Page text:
Ethiopia has ratified a number of international conventions and agreements on women’s rights that have guided development of national laws and policies. Nonetheless, the national budgetary process is not yet gender responsive, and the country faces other challenges. Low awareness of gender issues, limited technical skill in mainstreaming gender issues and GRB, lack of adequate resources, and poor enforcement mechanisms are major constraints.

    A majority of women do not participate in decision-making or express their needs during public meetings because of sociocultural barriers that elevate the role of males. Women are usually not invited to meetings and discussions that concern them, under the assumption that men can convey any relevant messages. But information does not consistently get passed to women farmers owing to the erroneous perception that “women do not farm.” Women’s low levels of literacy and limited exposure to information and support by development practitioners also contribute to the problem. As a result, women are often unable to exercise their rights during program design and implementation.

    If agriculture is to lead inclusive development, gender and rural development policies need updating. In addition, achieving high-quality agricultural public spending will require a conducive policy environment and a budget process that promotes the participation and well-being of women and girls as well as men and boys.

  5. Research

    Gender-Responsive Budgeting in Tanzania

    The Constitution and laws of the United Republic of Tanzania require the use of gender-responsive budgeting (GRB) to promote gender-balanced and integrated national economic plans. It is at the village level where community budget needs are identified, though women’s needs are often marginalized. Although women are best at articulating their needs, their voices are seldom raised owing to limited representation. Government budgets typically sideline the needs of small-scale female farmers for access to land, markets, credit, and extension services, especially compared with male farmers. Instead, budgets designed to address general farmers’ needs, such as markets and loans for inputs and storage for surplus harvests, are directed primarily to farmers who grow strategic crops, who are mainly men.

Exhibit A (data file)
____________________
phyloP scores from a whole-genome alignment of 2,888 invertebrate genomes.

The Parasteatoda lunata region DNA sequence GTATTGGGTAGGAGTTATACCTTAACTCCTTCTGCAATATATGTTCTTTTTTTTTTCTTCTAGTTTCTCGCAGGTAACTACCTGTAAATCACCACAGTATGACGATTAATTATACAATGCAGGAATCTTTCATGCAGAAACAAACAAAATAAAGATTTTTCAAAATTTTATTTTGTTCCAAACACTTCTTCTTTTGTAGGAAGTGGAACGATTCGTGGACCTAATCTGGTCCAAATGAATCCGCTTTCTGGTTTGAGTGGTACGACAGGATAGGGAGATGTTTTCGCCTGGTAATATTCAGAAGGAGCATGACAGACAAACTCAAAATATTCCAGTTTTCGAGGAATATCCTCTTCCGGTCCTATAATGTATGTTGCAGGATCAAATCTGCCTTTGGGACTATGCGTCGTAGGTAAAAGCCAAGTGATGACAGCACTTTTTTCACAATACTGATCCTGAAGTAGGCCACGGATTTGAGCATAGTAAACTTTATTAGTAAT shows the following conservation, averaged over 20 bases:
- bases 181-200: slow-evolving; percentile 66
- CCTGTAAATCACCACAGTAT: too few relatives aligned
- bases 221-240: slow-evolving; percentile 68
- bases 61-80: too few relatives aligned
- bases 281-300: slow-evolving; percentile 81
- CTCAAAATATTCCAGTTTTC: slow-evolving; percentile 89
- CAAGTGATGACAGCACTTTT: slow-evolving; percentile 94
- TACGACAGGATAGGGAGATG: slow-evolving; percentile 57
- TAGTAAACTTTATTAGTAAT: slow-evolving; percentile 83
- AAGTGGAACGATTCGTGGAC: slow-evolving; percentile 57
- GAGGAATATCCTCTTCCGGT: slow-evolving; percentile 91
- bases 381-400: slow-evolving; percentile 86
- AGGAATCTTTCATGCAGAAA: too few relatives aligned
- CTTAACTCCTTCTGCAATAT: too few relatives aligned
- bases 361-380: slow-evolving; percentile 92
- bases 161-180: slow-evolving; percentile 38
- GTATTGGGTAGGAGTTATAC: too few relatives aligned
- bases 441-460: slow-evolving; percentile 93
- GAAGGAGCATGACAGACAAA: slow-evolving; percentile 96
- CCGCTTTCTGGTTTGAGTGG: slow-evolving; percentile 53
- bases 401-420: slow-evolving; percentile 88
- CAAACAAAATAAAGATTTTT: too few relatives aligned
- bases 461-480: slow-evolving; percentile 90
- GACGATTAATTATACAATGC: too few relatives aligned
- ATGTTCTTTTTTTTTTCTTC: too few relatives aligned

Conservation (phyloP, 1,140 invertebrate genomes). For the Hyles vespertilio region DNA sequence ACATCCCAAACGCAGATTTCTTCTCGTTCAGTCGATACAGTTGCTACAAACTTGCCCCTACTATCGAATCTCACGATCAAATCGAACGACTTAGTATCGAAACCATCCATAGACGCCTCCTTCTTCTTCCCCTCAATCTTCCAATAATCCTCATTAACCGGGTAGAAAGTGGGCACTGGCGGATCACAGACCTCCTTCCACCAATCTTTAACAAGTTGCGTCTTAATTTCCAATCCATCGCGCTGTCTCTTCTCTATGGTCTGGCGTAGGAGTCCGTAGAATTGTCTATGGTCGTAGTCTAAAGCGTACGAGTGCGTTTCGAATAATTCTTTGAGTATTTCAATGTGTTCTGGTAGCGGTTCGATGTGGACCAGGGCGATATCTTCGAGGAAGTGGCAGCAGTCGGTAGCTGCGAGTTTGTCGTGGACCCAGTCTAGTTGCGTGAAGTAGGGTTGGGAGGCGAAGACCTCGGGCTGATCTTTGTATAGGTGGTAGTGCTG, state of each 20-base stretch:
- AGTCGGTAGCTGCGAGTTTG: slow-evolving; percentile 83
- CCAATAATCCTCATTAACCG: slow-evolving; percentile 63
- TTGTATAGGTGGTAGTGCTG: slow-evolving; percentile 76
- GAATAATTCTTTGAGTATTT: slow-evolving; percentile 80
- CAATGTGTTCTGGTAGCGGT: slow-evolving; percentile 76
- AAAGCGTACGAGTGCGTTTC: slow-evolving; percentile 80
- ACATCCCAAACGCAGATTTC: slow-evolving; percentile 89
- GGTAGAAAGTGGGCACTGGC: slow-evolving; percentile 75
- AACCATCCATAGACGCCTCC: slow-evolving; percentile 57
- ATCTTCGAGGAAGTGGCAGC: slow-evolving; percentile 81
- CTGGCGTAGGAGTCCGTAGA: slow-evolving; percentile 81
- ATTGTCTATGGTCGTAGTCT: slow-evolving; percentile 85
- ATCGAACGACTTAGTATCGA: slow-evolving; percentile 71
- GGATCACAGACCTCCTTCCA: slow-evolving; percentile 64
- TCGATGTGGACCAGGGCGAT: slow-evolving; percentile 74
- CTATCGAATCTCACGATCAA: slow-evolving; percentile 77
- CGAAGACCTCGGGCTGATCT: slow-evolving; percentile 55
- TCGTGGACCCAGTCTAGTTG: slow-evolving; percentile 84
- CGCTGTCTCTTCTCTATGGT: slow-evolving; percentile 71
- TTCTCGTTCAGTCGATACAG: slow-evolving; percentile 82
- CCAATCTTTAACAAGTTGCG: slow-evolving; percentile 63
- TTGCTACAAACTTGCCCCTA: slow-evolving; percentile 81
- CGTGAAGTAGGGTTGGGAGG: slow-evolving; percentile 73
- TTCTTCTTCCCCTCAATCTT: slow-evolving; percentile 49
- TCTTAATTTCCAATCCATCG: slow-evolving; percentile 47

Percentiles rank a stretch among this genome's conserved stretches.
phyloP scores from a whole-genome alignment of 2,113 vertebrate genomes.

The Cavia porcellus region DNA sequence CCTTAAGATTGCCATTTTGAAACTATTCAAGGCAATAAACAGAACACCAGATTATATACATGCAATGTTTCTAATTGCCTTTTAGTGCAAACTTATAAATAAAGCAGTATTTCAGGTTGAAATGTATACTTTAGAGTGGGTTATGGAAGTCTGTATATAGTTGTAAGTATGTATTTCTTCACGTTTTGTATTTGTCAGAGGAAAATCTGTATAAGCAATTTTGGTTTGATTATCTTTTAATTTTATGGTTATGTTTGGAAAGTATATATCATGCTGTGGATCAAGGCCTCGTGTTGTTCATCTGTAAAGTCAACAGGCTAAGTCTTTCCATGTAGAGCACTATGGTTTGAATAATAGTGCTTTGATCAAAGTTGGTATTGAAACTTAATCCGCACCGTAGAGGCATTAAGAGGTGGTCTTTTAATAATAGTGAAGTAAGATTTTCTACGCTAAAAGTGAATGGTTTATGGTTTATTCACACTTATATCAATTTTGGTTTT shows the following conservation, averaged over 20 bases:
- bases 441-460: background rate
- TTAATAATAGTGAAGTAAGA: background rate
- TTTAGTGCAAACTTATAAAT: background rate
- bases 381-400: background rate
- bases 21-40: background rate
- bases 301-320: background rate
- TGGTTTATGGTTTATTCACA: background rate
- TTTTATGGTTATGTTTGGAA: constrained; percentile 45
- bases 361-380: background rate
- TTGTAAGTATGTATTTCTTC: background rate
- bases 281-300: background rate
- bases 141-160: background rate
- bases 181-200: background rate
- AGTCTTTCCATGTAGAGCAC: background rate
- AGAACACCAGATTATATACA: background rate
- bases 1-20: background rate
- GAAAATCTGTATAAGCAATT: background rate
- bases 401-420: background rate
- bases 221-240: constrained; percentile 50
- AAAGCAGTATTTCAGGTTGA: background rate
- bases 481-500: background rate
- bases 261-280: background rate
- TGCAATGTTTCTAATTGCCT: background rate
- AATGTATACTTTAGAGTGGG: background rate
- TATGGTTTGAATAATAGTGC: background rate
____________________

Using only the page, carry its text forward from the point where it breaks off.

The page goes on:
Tanzania provides for a separate budget facility for women and youth, and although most interviewees from the grassroots and the government consider this as evidence of a gender budget, it reflects a limited knowledge of GRB. Some projects supported by nongovernmental organizations and civil society organizations reflect women’s and men’s diverse needs, a feature that government budgeting should emulate.

    Communities need to be empowered to challenge constraints to their participation in decision making on budgets related to their priority needs. Citizens must be involved in all phases of the budget process and cycle. Government officials and institutions must be provided with adequate GRB knowledge and skills so they can use available democratic systems and structures to empower communities to engage in GRB.

  6. Research

    Risk Factors for Gender-based Violence: The Case of Indian Agriculture

    The present study documents the incidence of domestic and workplace violence among Indian female agricultural workers, and the factors that put these women at risk of violence. Multiple years of nationally representative domestic violence data are analyzed, for the first time focusing on agricultural laborers. This analysis is supplemented by a summary of case studies on working conditions for female tea plantation workers, who form the bulk of hired female agricultural labor in India, focusing on factors that enable workplace violence in this setting. Taken together, the results suggest that, in the case of female agricultural laborers in India, there is significant overlap in the factors that put women at risk of domestic violence and the factors that seem to facilitate workplace violence.

    Among the most important findings, we observe that women whose families have a history of domestic violence, and women whose partners drink frequently, are about 20 percent more likely to be survivors of domestic violence themselves. Importantly, women who are employed are more likely to be survivors of domestic violence, especially women who are employed in commercial plantations, which further confirms the need to look at domestic and workplace violence in connection with each other.

    The review of existing evidence on workplace violence on tea plantations reveals that the extreme and unequal plantation hierarchies, migrant status of the workers, and lack of other job opportunities for female tea pluckers all contribute to a setting where workplace violence is normalized. As with domestic violence, accounts suggest that alcohol consumption aggravates the problem.

    This research is novel in that it makes the connection between domestic and workplace violence explicit. It argues that, in this setting, these issues should be studied in tandem. We also hope to raise broader awareness about the key link between workplace and domestic violence, and the prevalence of abuse within the household.